Compatibility with C++

To give compiler vendors greater freedom, the C++ standards committee decided not to dictate the implementation of name mangling, exception handling, and other implementation-specific features. The downside of this decision is that object code produced by different compilers is expected to be incompatible. There were, however, attempts to standardize compilers for particular machines or operating systems (for example C++ ABI),[54] though they seem to be largely abandoned now.

With C

For more details on this topic, see Compatibility of C and C++.

C++ is often considered to be a superset of C, but this is not strictly true.[55] Most C code can easily be made to compile correctly in C++, but there are a few differences that cause some valid C code to be invalid or behave differently in C++. For example, C allows implicit conversion from void* to other pointer types, but C++ does not (for type safety reasons). Also, C++ defines many new keywords, such as new and class, which may be used as identifiers (for example, variable names) in a C program.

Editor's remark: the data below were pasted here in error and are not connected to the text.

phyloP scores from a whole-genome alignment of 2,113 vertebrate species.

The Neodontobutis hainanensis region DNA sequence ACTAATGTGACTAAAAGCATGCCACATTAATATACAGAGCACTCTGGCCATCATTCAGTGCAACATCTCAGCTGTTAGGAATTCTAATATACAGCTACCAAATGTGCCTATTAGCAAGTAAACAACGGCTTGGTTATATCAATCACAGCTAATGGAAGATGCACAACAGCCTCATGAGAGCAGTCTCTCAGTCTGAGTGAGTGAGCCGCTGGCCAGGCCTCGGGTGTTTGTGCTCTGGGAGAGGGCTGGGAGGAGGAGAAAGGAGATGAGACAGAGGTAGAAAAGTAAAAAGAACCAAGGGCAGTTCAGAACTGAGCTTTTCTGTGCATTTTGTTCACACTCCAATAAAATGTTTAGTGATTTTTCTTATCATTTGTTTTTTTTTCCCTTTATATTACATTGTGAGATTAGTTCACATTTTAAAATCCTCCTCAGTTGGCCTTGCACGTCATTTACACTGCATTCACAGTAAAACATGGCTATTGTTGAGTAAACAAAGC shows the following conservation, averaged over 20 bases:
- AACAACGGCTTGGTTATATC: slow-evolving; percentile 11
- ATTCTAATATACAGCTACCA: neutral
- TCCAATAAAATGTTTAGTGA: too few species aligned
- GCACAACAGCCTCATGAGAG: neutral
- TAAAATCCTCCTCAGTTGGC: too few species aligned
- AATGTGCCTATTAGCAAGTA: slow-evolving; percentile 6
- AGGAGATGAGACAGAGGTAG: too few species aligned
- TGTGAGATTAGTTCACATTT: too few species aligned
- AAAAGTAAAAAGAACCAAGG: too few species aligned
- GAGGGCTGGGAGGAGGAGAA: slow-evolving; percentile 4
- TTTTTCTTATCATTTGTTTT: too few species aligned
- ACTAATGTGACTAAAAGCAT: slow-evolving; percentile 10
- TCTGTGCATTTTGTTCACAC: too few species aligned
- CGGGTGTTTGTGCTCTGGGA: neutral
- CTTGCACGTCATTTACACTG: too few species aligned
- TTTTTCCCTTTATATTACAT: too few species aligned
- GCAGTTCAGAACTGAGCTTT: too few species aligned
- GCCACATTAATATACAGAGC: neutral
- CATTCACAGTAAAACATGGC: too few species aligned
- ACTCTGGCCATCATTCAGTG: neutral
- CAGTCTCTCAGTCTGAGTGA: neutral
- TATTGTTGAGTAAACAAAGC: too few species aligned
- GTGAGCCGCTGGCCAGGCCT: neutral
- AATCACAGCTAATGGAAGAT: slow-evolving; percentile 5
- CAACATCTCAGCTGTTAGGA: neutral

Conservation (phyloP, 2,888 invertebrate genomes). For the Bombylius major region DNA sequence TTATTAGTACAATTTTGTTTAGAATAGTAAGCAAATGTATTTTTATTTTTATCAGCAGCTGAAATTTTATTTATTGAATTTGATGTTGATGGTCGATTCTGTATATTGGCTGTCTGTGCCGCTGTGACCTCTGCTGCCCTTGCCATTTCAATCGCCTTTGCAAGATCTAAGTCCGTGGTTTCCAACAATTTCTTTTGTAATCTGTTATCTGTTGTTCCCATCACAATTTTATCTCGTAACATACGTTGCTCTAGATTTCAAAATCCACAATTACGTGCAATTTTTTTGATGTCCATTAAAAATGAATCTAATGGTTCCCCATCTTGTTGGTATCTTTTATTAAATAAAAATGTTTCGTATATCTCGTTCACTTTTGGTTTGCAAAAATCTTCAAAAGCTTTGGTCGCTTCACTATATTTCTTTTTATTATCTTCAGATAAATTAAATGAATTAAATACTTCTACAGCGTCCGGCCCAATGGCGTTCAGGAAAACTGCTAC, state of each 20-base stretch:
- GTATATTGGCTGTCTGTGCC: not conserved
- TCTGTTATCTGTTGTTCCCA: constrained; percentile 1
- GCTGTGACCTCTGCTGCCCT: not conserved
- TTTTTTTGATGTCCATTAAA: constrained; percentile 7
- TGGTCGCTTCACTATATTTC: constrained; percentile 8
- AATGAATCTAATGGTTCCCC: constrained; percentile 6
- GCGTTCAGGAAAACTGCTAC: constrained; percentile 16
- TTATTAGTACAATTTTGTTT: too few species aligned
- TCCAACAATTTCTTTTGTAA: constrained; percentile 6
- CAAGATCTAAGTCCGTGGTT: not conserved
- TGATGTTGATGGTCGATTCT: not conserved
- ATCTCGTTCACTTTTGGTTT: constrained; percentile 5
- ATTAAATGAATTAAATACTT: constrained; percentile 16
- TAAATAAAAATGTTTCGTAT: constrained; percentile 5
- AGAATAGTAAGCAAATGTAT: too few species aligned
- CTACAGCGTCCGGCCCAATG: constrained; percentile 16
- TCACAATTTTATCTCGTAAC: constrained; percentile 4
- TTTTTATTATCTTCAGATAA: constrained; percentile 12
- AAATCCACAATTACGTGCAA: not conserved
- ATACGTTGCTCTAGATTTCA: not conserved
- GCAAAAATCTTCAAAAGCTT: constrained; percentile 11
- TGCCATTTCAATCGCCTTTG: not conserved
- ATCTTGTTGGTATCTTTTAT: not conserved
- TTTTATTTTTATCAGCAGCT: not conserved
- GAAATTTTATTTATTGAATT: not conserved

Some incompatibilities have been removed by the 1999 revision of the C standard (C99), which now supports C++ features such as line comments (//), and declarations mixed with code. On the other hand, C99 introduced a number of new features that C++ did not support, were incompatible or redundant in C++, such as variable-length arrays, native complex-number types (however, the std::complex class in the C++ standard library provides similar functionality, although not code-compatible), designated initializers, compound literals, and the restrict keyword.[56] Some of the C99-introduced features were included in the subsequent version of the C++ standard, C++11 (out of those which were not redundant).[57][58][59] However, the C++11 standard introduces new incompatibilities, such as disallowing assignment of a string literal to a character pointer, which remains valid C.

To intermix C and C++ code, any function declaration or definition that is to be called from/used both in C and C++ must be declared with C linkage by placing it within an extern "C" {/*...*/} block. Such a function may not rely on features depending on name mangling (i.e., function overloading).